Do I read books to learn startups?

I’m a developer that is busy working on a MVP (Minimal Viable Product) and think that I really might have a winner of an idea here (don’t we all). However I have no business and marketing experience.

Two books I keep on hearing being mentioned in startup circles are “The Lean Startup” by Eric Ries and “Traction” by Gabriel Weinberg and Justin Mares. Now I’m planing on reading both these books but I’d like to know which one to read FIRST?

Like I said, I’m just a developer and after having a product on my hands (am I even doing this MVP thing right?), what are the next steps and what book is more relevant to me NOW?

It almost seems that “Traction” would be better now in the sense that it might help me take the product and start, well, gaining traction. And then once the wheel is turning I can look at “The Lean Startup” to further manage my business. But again I’m also not sure if “The Lean Startup” goes a bit more into depth as to what exactly your MVP should look like in which case I should read THAT first. I’m kinda torn.

And please, any other books you feel might be more relevant to me now would be great, totally open to suggestions! I would prefer something a bit less theory and full of jargon and something more with concrete steps and a game plan though.

Best Answer

There are two approaches to startup. A "hack by chance" approach and a "business centric old school" approach. The book "Lean Startups" advocates the first, books like "Starting a Business" and "Traction" advocates the latter. Most "hack" MVP won't work - because there are too many "hackers" out there make subpar standard MVPs with 100 dollars in the pocket. These folks don't want the rigor but want to have some cool experience. There is nothing wrong trying cool entrepreneurship. But the startup risk is 1 in 10000 success, and YOU ARE NOT THE EXCEPTION. Everyone thinks that they are the 1 of the 10,000.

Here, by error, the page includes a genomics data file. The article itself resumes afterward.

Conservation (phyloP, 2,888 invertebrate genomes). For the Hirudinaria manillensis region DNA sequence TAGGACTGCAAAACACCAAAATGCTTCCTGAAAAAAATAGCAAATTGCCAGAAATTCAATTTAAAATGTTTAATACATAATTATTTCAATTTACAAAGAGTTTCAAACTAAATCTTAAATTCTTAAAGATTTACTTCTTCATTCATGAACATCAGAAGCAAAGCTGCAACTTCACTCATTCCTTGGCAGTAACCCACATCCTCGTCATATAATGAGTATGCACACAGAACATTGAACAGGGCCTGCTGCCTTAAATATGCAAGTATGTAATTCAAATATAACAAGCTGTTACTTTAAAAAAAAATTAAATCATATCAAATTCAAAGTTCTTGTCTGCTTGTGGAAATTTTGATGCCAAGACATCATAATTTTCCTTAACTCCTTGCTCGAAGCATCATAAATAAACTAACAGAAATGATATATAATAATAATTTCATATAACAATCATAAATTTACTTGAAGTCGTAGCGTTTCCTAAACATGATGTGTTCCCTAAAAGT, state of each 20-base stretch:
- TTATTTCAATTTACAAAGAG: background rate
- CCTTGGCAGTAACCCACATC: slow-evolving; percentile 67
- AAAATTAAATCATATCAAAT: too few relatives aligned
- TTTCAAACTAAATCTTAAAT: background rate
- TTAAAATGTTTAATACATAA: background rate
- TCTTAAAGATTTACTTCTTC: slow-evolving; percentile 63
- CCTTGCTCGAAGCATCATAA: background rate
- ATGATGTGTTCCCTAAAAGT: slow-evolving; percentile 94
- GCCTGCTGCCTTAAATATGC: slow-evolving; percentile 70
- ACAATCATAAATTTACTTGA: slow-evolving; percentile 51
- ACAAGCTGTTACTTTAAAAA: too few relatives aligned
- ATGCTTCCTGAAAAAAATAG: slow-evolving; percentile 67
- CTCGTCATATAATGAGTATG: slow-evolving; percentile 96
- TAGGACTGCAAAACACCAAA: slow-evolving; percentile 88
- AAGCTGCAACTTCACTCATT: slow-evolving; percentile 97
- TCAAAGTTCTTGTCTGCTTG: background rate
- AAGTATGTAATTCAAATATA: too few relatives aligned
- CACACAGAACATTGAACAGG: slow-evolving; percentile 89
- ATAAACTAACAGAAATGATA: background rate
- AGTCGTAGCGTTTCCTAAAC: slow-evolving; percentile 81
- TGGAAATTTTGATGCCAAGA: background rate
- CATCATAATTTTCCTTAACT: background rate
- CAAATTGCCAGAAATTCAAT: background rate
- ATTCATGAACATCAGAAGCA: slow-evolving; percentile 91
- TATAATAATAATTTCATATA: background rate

Other points

I don't think anyone above has got Traction right. It is about getting, you guessed it, traction. It talks about various channels of traction (marketing) and how to experiment around it.

If your objective is to start experimenting at getting early users (and i don't see why not), you should check out traction.

It isn't BS and it isn't fluff. But it is no magic bullet either.

Tl;dr: traction introduces to various marketing channels and shares an experiment framework to find out which one works for your business.

As suggested in other comments, books are very important to create and define a framework, but only the practice can give you what it takes to ship a real product to the market. Regarding your question: I strongly suggest you read " The Lean Startup " before, and then all the rest. The lean method gives you the right framework to avoid the most common mistakes that a start-up makes in launching a new product (market demand, product validation, product development etc..). Another book that I strongly suggest is " The Four Steps To The Epiphany " by Steve Blank. Good luck.

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Gabriel Weinberg and Justin Mares learned from their own experiences, building a successful company is hard. For every startup that grows to the point where it can go public or be profitably acquired, hundreds of others sputter and die. Smart entrepreneurs know that the key to success isn't the originality of your offering, the brilliance of your team, or how much money you raise. It's how consistently you can grow and acquire new customers (or, for a free service, users). That's called traction, and it makes everything else easier - fund-raising, hiring, press, partnerships, acquisitions. Talk is cheap, but traction is hard evidence that you're on the right path.

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